Economics at your fingertips  

Learning by ruling and trade disputes

Giovanni Maggi and Robert Staiger ()

Journal of International Economics, 2020, vol. 126, issue C

Abstract: We explore the implications of judicial learning for trade disputes through a model where both the initiation of disputes and the occurrence of rulings are endogenous, governments bargain “in the shadow of the law,” and the efficiency of the court increases with experience. Judicial learning can explain litigation on the equilibrium path, since going to court today implies future payoff gains for the governments. Our model predicts that where learning is present the likelihood of both disputes and rulings should tend to decrease with court experience. Using detailed data on WTO disputes, we find evidence consistent with significant judicial learning at the WTO, but this learning appears to be article-specific and disputant-specific, rather than general, in scope.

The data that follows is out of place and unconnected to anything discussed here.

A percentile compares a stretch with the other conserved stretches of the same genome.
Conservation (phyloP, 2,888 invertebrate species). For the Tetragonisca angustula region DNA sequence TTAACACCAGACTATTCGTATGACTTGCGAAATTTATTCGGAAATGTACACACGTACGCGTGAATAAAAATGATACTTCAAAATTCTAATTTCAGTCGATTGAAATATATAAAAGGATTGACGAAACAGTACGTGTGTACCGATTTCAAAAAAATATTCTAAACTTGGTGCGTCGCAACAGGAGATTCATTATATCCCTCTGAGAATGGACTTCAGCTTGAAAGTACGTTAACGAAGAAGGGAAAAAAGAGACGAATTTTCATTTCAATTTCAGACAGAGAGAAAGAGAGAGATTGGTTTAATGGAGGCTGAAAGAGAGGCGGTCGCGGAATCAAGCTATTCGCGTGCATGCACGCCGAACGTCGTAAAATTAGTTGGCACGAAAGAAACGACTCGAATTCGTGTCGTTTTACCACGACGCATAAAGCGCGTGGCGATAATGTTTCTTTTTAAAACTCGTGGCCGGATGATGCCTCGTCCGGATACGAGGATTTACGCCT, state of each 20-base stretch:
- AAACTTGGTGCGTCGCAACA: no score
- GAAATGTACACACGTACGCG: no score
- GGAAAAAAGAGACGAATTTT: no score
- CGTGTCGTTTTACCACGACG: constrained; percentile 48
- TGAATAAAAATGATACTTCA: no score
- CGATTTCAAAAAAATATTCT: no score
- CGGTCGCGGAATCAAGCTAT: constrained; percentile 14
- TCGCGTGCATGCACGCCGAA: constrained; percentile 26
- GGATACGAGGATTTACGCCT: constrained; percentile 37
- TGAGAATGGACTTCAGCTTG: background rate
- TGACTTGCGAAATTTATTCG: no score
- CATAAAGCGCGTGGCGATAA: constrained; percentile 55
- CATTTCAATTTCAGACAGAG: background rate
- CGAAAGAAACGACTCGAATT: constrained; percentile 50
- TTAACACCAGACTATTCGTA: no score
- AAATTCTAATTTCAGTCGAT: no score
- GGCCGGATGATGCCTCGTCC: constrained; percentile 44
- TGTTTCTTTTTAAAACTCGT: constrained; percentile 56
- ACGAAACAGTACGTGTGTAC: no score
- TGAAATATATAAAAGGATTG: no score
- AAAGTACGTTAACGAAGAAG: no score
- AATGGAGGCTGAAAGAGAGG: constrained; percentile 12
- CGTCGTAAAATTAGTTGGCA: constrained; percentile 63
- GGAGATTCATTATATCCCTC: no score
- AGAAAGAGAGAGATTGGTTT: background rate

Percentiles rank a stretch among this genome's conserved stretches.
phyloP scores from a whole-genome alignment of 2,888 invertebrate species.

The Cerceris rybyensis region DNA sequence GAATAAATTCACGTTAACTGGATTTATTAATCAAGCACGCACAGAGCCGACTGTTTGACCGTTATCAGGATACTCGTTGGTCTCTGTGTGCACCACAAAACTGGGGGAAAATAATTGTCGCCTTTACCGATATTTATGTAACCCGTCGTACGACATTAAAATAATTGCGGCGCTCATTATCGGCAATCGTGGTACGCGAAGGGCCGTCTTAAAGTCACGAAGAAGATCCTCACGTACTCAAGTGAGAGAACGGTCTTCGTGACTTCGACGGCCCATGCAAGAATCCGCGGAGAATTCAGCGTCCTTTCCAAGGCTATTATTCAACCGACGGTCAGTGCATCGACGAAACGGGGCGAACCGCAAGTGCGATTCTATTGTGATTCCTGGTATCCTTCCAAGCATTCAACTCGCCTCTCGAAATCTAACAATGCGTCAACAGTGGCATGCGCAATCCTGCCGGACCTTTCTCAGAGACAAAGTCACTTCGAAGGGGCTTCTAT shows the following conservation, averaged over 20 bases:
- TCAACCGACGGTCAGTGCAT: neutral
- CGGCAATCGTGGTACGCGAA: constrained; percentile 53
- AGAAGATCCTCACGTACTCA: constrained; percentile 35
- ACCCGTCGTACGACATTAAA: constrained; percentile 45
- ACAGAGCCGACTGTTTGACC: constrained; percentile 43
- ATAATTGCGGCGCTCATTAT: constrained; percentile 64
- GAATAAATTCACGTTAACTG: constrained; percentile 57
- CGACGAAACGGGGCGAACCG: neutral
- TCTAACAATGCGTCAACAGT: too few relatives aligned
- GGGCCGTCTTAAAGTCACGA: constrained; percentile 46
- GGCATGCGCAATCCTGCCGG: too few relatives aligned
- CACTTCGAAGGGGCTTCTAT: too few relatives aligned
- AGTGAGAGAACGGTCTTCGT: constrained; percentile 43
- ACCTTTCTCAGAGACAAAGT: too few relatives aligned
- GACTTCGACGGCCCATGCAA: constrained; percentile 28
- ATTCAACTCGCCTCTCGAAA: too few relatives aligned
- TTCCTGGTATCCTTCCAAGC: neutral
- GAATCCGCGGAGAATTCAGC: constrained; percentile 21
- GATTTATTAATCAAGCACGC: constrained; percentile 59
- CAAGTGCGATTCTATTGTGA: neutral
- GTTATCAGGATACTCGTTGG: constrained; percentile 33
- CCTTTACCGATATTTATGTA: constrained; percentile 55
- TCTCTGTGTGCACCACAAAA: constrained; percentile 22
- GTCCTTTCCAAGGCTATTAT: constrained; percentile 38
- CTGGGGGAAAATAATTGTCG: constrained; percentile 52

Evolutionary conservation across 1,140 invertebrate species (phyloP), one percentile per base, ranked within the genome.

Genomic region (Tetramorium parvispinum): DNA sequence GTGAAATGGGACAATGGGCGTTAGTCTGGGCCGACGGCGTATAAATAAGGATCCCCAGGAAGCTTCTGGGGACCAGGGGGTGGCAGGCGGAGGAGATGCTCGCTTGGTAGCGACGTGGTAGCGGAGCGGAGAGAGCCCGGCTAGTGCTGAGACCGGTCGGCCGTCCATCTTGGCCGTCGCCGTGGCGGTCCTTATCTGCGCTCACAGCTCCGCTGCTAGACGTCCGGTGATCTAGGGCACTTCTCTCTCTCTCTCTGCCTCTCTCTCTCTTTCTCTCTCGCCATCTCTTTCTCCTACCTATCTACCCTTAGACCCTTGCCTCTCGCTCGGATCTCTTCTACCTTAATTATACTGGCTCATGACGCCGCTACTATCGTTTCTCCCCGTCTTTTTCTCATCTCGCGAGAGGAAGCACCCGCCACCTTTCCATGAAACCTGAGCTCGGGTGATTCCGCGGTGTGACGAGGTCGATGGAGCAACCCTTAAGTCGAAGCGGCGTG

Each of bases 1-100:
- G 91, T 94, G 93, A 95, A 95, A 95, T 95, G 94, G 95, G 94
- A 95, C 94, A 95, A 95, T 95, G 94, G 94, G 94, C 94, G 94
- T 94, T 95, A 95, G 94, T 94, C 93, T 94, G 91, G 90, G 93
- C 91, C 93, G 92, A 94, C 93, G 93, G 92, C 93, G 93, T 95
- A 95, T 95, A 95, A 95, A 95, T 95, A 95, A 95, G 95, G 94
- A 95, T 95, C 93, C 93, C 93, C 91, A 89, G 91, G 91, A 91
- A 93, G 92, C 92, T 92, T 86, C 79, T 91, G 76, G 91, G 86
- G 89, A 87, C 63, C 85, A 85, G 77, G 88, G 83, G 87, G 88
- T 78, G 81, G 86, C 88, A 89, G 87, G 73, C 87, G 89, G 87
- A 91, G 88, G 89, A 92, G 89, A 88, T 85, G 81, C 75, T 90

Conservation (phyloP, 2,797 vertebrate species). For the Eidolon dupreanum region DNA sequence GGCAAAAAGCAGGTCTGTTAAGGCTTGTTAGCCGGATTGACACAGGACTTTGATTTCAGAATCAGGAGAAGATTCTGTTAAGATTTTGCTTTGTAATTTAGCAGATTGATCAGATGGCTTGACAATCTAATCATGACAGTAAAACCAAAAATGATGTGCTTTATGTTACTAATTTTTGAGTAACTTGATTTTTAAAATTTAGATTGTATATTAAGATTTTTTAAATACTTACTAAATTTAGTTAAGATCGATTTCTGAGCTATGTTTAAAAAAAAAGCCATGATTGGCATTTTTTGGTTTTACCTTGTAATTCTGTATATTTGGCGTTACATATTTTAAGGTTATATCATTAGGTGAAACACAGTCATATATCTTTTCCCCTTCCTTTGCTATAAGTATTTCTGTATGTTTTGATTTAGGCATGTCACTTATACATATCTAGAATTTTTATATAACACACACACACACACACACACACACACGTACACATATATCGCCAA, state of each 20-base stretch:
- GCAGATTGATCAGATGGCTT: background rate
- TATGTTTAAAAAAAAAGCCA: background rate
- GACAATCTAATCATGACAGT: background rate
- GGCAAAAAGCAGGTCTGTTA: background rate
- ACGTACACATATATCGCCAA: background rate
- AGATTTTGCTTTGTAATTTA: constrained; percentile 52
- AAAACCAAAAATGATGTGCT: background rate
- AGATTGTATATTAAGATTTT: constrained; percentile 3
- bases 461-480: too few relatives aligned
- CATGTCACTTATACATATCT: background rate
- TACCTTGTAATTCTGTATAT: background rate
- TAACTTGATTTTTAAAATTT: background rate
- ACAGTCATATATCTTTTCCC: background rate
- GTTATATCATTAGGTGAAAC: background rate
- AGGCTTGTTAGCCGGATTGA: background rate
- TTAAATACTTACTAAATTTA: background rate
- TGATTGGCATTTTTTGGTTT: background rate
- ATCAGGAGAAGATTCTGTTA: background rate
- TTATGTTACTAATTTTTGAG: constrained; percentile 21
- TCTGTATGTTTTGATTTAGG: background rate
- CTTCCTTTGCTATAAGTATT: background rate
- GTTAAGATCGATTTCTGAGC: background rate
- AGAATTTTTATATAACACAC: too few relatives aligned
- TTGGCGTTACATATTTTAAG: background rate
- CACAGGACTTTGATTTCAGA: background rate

Date: 2020
References: View references in EconPapers View complete reference list from CitEc
Citations: Track citations by RSS feed

Downloads: (external link)
Full text for ScienceDirect subscribers only

Related works:
Working Paper: Learning by Ruling and Trade Disputes (2017) Downloads
This item may be available elsewhere in EconPapers: Search for items with the same title.

Export reference: BibTeX RIS (EndNote, ProCite, RefMan) HTML/Text

Persistent link:

DOI: 10.1016/j.jinteco.2020.103351

Access Statistics for this article

Journal of International Economics is currently edited by Gourinchas, Pierre-Olivier and Rodríguez-Clare, Andrés

More articles in Journal of International Economics from Elsevier
Bibliographic data for series maintained by Catherine Liu ().

Page updated 2021-08-16
Handle: RePEc:eee:inecon:v:126:y:2020:i:c:s0022199620300672